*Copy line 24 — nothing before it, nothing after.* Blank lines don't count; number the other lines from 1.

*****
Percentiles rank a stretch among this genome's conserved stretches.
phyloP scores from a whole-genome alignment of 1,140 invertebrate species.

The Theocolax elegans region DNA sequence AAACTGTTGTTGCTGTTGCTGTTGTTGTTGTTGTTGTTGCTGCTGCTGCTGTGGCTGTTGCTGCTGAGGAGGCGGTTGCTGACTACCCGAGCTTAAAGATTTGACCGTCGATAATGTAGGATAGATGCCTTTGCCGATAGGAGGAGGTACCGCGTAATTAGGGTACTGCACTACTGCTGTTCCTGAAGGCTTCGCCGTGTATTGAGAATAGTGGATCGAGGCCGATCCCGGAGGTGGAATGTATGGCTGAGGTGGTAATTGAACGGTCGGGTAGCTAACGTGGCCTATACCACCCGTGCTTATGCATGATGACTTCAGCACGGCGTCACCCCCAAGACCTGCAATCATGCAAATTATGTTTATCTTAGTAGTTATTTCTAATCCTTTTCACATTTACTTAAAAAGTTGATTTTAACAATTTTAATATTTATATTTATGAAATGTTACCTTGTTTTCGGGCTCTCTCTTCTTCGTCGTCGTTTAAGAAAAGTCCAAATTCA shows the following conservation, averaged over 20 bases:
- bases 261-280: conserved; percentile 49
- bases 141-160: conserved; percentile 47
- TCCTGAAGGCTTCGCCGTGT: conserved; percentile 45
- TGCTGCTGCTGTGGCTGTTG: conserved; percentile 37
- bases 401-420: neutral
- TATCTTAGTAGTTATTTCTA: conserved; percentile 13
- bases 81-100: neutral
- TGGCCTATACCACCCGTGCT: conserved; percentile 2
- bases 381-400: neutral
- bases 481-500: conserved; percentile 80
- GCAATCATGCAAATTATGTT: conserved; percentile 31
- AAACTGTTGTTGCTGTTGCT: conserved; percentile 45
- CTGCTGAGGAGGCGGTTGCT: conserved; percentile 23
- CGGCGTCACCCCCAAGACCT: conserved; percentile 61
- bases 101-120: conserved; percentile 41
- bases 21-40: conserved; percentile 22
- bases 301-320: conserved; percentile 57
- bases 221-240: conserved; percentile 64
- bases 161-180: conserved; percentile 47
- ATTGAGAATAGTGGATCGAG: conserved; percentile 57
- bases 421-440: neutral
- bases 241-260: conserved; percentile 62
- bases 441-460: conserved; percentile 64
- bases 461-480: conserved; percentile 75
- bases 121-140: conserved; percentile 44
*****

- bases 421-440: neutral